DNA. Fifty years ago we hardly knew anything about it; today you would be hard pressed to find a newspaper that doesn’t mention it. This, we are reliably informed, is the science of the future, but what is truly exciting about it is what it can tell us about the past.
Right at the beginning of ‘Homo sapiens’ journey, DNA has provided evidence for the ‘out of Africa’ theory, which is now almost universally accepted. This is the idea that Homo sapiens evolved in Africa, and then moved out to colonise the rest of the world from there. The extraordinary diversity of the human race today evolved on the journey around the globe, as these pioneers adapted to the new environments in which they found themselves. This is in addition to possibly interbreeding with different Homo species which were already in the area, all of which are now extinct. Indeed, more recent work has also suggested that after leaving Africa, those who travelled to Europe may have interbred with Neanderthals on the way (around 2–4% of a European individuals DNA is Neanderthal).
However, more and more people are becoming intrigued by their recent past. The rise in DNA technology has been swiftly followed by those with an eye for profit. For under £100.00 anyone can get either their maternal line DNA (mtDNA) tested, which is equally effective for both sexes. Once you have taken your own saliva sample and popped it in the post, within six to eight weeks your heritage will be revealed.
The process works by taking your mtDNA, which does not separate and recombine, so it is passed down through generations intact. Therefore the only difference found in it from person to person occurs through chance mutations. To put it simply, mtDNA is formed of a ‘base’ sequence, which was possessed by the ‘mitochondrial Eve’, a woman from whom we are all descended. This base sequence has then a particular combination of mutations, which are passed down – as the mutations are random, they happen at different places in the DNA. So, by taking a piece of your mtDNA and recording where all the mutations are your particular maternal ancestry can be tracked across the globe by comparing it to other pieces of mtDNA already recording from both the living and the dead.
Interestingly, this had led to favoured ancestries – I have heard far more people proudly proclaim: ‘I’m a Viking’ than ‘I’m an Anglo-Saxon’. Yes, people would far rather belong to the group renowned for sailing the high seas, pillaging and stinking of fish, rather than the Anglo Saxons of Germany who were more keen on farming. Let’s face it, a Viking just sounds more exciting. Even Eddie Izzard, who recently presented a two-part BBC documentary tracing both lines of his DNA, found his maternal line to have been Viking.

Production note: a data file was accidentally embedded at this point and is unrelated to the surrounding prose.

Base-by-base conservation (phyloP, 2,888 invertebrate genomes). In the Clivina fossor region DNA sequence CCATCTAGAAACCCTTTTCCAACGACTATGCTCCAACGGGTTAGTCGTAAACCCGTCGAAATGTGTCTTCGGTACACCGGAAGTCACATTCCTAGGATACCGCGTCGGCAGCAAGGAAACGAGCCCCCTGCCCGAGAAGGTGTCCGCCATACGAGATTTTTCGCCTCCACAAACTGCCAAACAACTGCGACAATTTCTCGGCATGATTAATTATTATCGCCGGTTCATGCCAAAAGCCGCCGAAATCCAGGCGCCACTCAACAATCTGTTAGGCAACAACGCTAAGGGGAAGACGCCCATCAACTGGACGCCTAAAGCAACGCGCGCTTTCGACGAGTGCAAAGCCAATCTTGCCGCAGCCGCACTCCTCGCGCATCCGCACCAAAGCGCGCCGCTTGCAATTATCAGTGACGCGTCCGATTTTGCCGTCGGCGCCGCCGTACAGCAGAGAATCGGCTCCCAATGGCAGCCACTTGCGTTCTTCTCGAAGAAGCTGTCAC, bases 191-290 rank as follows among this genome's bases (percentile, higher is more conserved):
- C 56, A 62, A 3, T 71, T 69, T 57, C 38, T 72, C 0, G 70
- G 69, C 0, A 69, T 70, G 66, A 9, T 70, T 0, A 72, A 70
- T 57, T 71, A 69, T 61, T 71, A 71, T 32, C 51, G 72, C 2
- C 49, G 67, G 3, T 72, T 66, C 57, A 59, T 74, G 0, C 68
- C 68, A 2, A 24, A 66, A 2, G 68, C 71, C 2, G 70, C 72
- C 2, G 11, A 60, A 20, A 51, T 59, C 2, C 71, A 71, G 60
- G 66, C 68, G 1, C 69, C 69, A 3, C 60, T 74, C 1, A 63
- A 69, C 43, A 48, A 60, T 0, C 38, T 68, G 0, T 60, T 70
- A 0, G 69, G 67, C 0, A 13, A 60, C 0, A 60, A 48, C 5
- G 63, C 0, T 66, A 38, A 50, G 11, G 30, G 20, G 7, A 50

The idea that certain ancestries are to be favoured above others is found across the world. The test is popular among Native Americans, or, to be more precise, those wanting to be Native American. For some this may be a longing to be part of the romantic picture of being ‘at one with nature’. However, for most it appears to be fuelled by the huge casino-created wealth of some tribes, and college scholarships for native American use only. This is also found with African-Americans who wish to know where their ‘roots’ are. Once again, there is a certain distinction, with most people calling themselves ‘Zulu’ after the test – despite the fact that the Zulu were a group who were less affected by the slavery trade than others. To be Zulu, it would appear, is more important than the ‘truth’.
However, the truth is far more complex than results of a single DNA test may suggest. The huge problem with this sort of test is that a person’s DNA ancestry is tracked by looking at either your maternal or paternal line DNA, so, for example, if we were to explore our ancestry back to a mere five generations ago, we would only be looking at 1/16 of our DNA, and 1/16 of our ancestry – not enough evidence to declare oneself a Viking I fear.
The use of DNA has led to a surge of people discovering their roots, looking for an ancestry and heritage that they can take pride in. However, time has moved on – I may be a Viking, but I may be equally an Anglo-Saxon, Roman, Norman or Zulu (admittedly unlikely). In a fairly cliché sense, I am my own, unique person – and who knows, maybe in a thousand years there will be people proudly saying: ‘Yes! I am descended from a Woolway!’